On March 9, 2000, the Corps of Engineers issued a final notice in the Federal Register announcing five new Nationwide Permits (NWPs) and modifications to six existing NWPs. 65 Fed. Reg. 12818 et seq. This notice was the last step in the process initiated in December, 1996 to impose activity-specific requirements in lieu of NWP 26, which applied to discharges of dredged or fill material into headwaters and isolated waters of the United States. The Corps has regulatory jurisdiction over wetlands under Section 404 of the Clean Water Act and Section 10 of the Rivers and Harbors Act. The fundamental Corps regulations pertaining to wetlands are in 33 CFR Part 330.
The new Corps permit program, which has already been challenged in court by the National Association of Home Builders ("NAHB"), is likely to affect numerous development projects. The applicability threshold has been dropped from one-third to one-tenth of an acre, and the old NWP 26 ceilings of three acres/500 linear feet of stream bed have been reduced to one-half acre/300 linear feet.
Corps permit processing time will almost surely increase as a result of the new NWPs. Those projects subject to the new NWPs, face a permit review period of 45 days on top of the 30 days allowed to determine if the application is complete. The NAHB predicts that, by reducing to one-half acre the ceiling for NWPs, an additional 5,600 individual permits will have to be processed. Some increase in time required for individual permitting appears inevitable; the Corps reports that the average evaluation time for individual permits was 100 days in FY 1999.
Two of the new NWPs explicitly address golf courses. NWP 39, generally applicable to residential, commercial, and institutional developments, covers golf courses that are an integral part of residential developments. NWP 42 applies to recreational facilities and small support facilities, such as maintenance and storage buildings, and covers construction and expansion of golf courses that do not substantially deviate from natural landscape contours and are designed to minimize adverse effects to waters and riparian areas through the use of such practices as integrated pest management, adequate stormwater management facilities, vegetated buffers, and reduced fertilizer use.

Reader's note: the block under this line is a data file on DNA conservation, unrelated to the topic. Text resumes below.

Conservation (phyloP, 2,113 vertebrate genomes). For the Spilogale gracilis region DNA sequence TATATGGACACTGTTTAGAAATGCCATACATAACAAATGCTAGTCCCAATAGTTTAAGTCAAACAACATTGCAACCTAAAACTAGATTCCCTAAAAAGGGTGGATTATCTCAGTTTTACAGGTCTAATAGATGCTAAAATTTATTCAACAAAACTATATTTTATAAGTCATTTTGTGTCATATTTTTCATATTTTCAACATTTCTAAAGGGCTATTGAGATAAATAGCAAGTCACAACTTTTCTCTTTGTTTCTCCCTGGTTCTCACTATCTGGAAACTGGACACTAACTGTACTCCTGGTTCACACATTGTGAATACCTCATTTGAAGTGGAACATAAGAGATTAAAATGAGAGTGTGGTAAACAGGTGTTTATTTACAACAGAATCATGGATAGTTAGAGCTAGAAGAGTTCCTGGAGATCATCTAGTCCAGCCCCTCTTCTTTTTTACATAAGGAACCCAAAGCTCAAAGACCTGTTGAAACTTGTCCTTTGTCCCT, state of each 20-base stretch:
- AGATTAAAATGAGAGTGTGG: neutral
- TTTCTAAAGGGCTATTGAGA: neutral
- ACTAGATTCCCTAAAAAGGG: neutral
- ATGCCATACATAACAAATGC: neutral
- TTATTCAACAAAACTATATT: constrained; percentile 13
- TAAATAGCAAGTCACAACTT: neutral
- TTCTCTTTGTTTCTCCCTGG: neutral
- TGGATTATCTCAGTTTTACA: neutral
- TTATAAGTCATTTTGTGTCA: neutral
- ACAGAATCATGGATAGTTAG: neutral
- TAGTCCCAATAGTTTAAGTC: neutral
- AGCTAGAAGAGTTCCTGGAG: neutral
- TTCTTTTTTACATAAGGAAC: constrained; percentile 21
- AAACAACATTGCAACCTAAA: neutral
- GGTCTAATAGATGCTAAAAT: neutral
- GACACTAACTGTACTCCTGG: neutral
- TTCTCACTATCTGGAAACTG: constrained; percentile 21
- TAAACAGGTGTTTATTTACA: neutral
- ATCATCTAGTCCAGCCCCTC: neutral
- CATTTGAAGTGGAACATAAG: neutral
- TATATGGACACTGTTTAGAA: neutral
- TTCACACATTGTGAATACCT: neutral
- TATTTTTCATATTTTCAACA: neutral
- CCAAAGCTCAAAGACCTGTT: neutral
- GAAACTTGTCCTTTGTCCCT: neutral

Both NWP 39 and 42 require pre-construction notification for all projects causing the loss of more than one-tenth acre of non-tidal waters. NWP 39 also requires notice of the loss of any open waters below the ordinary high-water mark. Compensatory mitigation is required at a 1:1 ratio in the form of restoration, creation, enhancement, or preservation of wetlands to compensate for the unavoidable adverse impacts remaining after appropriate and practicable avoidance and minimization has been achieved. Mitigation is required under NWP 39 for all projects, even those below the pre-construction notification levels. NWP 39 and 42 yield to individual permits if more than one-half acre of wetlands or more than 300 linear feet of stream bed are affected.
Other NWP changes that may affect golf course activities appear in NWP 13, utility line activities; 14, linear transportation crossings; 27, stream and wetland replacement activities; 41, reshaping existing drainage ditches; and 43, stormwater management facilities. Other NWPs not affected by the March notice may also cover certain golf course activities. Course owners/operators will have to review all provisions carefully to avoid violations and potentially serious penalties.
Activities that did not require pre-construction notification under NWP 26 are authorized until the effective date of the new permits, June 7, 2000. Projects falling within this range have 12 months to complete work if construction begins or is under contract by June 7.